Quito Ecuador is a city build in the clouds, the second highest city in South America and it’s a heady experience being there. Many of the streets are impossibly steep and in the thin air the locals must have enormous stamina and strong lungs just to go to work and back. The main commercial area is much like any city with the exception of the street vendors, often small Indigenous women wearing brightly coloured, embroidered garments and little fedoras, who carry bags of fruit or popcorn or trays of chewing gum and candy, or a vast array of items for sale.
Surprisingly, the top three economic generators are petroleum, bananas and roses, in that order! Yes, roses. Our hotel lobby featured an impossibly large and stunning display of white long stemmed roses, three feet tall and beautifully scented. They were changed out as soon as they wilted. Ecuador ships bananas and roses all over the world.
The local food is similar to Mexican or Latin American but with very little spiciness. However we ate some magnificent seafood, both in Quito and in the Galápagos; succulent octopus and prawns and the most tender squid I’ve tasted since Santorini. A favourite meat all over the country is guinea pig, which we did not eat!
Tourists come from around the world and not just for the Galápagos as was our intent. The old town of Quito is more interesting than I expected, as was our visit to the equator to straddle the north and south halves of the planet and a visit to see the works of famous artist Guayasamín, whose work depicts the abuse of workers and injustice under Latin dictatorships. The old architecture is ornate and very Spanish with of course the pervasive influence of the Catholic Church everywhere in the culture. Ecuador like many South American countries is primarily Catholic.
We loved the very local influence on the huge Basilica in old Quito, whose gargoyles were unexpected – turtles and iguanas and pelicans, alpacas and panthers, and all the creatures of Ecuador – not the traditional monsters of European cathedrals.
The Galapagos trip itself was exciting and strenuous and met all our expectations. The people who guided us and fed us and dropped us into the sea to wade to shore, who cleaned up after us and informed us were lovely and smart and passionate and kind. Young Luiz who took us around Puerto Ayora and the Charles Darwin Research Center grew up in the tiny town and worked diligently to become a tour guide, going to school for it and competing among 800 applicants for one of only 80 tour guide certificates. He was sweet and funny and loved his town and the islands and every creature on them especially the tortoises.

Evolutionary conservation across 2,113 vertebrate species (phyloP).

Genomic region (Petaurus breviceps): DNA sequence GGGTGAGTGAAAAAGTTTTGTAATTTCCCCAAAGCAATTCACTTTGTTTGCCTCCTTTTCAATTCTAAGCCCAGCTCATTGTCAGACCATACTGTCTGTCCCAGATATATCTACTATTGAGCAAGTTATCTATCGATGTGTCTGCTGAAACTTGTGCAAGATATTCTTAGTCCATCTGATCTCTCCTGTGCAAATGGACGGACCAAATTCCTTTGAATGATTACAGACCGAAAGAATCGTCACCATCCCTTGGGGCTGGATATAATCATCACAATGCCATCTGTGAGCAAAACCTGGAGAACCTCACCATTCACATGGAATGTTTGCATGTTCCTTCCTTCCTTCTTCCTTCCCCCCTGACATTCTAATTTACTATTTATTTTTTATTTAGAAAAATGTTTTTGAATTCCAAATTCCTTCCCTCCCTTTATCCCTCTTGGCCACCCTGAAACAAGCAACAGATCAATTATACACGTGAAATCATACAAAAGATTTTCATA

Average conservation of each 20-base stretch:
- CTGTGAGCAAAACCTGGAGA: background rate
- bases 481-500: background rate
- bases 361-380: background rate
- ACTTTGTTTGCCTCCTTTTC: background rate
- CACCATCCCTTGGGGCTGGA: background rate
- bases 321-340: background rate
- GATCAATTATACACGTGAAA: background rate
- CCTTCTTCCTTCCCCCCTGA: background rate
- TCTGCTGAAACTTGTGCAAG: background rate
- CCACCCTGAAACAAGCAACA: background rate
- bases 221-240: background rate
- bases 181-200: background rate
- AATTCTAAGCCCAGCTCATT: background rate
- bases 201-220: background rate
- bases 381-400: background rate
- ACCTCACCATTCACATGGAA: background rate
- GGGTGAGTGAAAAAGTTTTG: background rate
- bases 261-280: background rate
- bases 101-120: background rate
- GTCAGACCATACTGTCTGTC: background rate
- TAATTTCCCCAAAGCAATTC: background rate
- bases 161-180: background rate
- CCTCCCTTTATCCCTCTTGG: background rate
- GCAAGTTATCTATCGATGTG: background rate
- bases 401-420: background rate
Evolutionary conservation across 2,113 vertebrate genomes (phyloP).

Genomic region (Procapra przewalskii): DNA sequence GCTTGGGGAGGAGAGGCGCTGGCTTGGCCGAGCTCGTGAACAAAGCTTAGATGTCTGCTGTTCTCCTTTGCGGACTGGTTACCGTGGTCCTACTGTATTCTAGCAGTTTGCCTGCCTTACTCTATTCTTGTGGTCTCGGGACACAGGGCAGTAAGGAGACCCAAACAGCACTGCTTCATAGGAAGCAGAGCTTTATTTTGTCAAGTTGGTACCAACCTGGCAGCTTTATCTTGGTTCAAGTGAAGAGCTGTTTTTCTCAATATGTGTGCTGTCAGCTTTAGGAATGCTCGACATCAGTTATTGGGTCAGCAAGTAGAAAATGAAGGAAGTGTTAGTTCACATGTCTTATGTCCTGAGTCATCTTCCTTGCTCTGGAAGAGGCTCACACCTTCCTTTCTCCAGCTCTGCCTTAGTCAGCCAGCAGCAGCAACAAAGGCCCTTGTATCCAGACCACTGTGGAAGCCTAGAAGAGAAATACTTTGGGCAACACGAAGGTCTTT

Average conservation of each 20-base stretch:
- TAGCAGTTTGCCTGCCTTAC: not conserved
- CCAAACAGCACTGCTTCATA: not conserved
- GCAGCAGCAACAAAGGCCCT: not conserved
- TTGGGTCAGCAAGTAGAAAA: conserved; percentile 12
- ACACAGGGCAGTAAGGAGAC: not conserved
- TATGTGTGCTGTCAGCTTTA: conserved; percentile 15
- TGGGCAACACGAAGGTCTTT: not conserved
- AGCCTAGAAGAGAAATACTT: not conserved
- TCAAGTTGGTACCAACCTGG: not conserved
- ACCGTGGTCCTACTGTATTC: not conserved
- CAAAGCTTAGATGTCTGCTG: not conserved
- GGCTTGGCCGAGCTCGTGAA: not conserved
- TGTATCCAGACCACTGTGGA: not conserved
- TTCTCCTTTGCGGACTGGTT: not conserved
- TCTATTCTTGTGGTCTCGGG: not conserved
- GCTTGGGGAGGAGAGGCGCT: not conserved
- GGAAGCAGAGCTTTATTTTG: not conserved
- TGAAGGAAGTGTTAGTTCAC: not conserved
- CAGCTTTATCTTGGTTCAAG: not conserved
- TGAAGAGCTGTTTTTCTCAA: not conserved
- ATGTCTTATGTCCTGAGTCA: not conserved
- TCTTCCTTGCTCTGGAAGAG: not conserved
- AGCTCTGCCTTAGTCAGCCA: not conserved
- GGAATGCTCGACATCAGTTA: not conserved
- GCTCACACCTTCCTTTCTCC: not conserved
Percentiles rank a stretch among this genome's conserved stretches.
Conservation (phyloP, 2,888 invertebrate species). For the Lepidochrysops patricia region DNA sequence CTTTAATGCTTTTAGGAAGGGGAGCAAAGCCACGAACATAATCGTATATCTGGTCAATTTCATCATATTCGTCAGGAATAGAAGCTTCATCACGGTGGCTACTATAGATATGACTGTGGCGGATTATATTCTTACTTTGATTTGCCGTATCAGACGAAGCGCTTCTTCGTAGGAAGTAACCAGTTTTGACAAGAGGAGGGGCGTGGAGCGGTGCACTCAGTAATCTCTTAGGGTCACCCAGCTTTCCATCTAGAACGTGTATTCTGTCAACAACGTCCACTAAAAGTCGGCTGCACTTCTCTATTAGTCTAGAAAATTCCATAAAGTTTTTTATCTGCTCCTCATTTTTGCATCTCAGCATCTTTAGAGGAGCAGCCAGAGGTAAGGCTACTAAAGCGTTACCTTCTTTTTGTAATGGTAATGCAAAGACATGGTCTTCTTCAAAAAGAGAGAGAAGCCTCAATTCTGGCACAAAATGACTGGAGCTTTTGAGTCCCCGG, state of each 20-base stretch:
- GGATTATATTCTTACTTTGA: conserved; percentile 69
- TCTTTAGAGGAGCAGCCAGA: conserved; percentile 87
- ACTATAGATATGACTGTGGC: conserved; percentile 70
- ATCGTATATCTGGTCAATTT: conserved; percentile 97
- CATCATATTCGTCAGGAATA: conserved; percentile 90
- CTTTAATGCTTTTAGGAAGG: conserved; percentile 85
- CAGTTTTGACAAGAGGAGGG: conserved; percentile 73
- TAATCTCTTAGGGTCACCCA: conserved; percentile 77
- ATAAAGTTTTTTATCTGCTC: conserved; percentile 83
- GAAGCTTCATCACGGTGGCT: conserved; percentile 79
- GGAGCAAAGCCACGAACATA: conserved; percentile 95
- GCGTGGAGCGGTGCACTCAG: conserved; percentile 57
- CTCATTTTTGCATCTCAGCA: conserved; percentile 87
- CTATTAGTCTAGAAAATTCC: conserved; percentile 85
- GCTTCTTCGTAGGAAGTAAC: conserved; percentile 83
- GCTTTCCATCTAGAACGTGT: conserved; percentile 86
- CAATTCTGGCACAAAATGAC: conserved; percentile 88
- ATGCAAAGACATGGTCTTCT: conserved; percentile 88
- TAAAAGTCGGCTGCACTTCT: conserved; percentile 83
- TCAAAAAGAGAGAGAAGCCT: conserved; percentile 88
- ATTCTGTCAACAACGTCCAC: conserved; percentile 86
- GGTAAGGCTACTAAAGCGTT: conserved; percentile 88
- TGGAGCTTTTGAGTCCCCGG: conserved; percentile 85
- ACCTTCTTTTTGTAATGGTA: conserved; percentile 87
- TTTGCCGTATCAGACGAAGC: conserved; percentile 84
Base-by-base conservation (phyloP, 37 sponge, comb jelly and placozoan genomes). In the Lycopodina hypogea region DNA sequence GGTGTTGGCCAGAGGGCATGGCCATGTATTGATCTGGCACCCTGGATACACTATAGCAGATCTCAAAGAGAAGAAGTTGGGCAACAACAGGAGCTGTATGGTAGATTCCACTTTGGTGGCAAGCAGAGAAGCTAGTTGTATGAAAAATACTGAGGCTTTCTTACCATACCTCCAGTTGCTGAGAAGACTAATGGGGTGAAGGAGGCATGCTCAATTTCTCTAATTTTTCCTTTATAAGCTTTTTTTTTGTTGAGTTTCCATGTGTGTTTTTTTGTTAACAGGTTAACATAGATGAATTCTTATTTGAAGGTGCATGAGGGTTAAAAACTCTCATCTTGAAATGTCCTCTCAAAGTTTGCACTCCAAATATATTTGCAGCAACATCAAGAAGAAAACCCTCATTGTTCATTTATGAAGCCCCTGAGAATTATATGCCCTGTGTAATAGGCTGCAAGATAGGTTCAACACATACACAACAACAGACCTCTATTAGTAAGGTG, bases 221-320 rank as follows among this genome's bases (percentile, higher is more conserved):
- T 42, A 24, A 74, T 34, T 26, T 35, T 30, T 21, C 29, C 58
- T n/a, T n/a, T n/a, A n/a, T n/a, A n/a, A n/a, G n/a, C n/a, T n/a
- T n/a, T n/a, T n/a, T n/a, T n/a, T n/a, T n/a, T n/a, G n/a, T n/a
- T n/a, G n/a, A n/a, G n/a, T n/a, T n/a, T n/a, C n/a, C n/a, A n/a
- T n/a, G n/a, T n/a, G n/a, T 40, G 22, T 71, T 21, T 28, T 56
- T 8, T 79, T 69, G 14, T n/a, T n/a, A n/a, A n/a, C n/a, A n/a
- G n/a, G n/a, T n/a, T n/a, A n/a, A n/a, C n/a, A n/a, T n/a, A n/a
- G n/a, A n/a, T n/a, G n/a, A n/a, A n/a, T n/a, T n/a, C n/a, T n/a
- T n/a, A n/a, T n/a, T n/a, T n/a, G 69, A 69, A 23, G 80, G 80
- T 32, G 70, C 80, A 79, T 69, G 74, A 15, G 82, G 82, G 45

We too loved the creatures – the funny blue footed boobies, taking turns caring for their eggs, the males raising their feet very high with each step to show off their beautiful colour; the giant tortoises who all looked very much like ET, lumbering along in their hundred year old bodies; the loud, smelly and sleek sea lions who loved to pose for pictures; the peculiar little Ghost Crabs who ran along the sand and them suddenly disappeared digging themselves little caves; the clumsy pelicans diving from high in the air but landing in the water like a giant burst water balloon; the boobies spiralling out of the sky to pierce the water like an arrow, diving 30 feet into the ocean for fish; the dolphins racing along beside the ship by the hundreds, tiny babies by their sides; the iguanas on land or in the sea or popping up under every cactus bush waiting for dinner to drop from the plants above; the snorkeling among enormous schools of brilliant fish and sting rays and sea turtles and sharks! Oh yes, we loved it all, every thrilling minute, every eye popping sunset, the scents and sounds, everything!
What was most impactful however was the effects of climate change. The Galápagos is spectacular because of the unique geography – it’s volcanic roots so obvious, so new compared to elsewhere in the world – and of course the unique species of birds, reptiles and plants. Evolution is not a process of millions of years as it is in most of the world. No, in the Galápagos it is speeded up, sometimes observable in meer decades instead of millennia.
But so is the effect of climate change. Rainfall is down in the archipelago, by as much as 20%. We were there during the rainy season but saw not a drop of water fall. Many of the islands are dry. Where a salt marsh should have been covered in flamingos we saw only one lone beauty. The archipelago’s strength is also its weakness, the rapid evolution and frail beauty so vulnerable to the ravages of changing weather and climate!
In addition, despite our profound gratitude at the opportunity to visit this fragile and beautiful place, the growth of tourism is drawing more and more people, wanting hotels and animal encounters, more boats, more of everything the islands offer. And who can blame the locals for wanting the employment and wealth opportunities that offers. But they too are torn, knowing the impact those opportunities will have on their paradise! Every local we met was protective and passionate about their islands.
Despite warnings not to disturb the animals or birds or take even a grain of sand from the beaches, even in our small group of self professed environmentally conscientious travellers, some few people could not resist getting too close, pocketing a small shell, or demonstrating they thought the warnings did not quite apply to them! Imagine thousands doing the same. It makes my heart sore!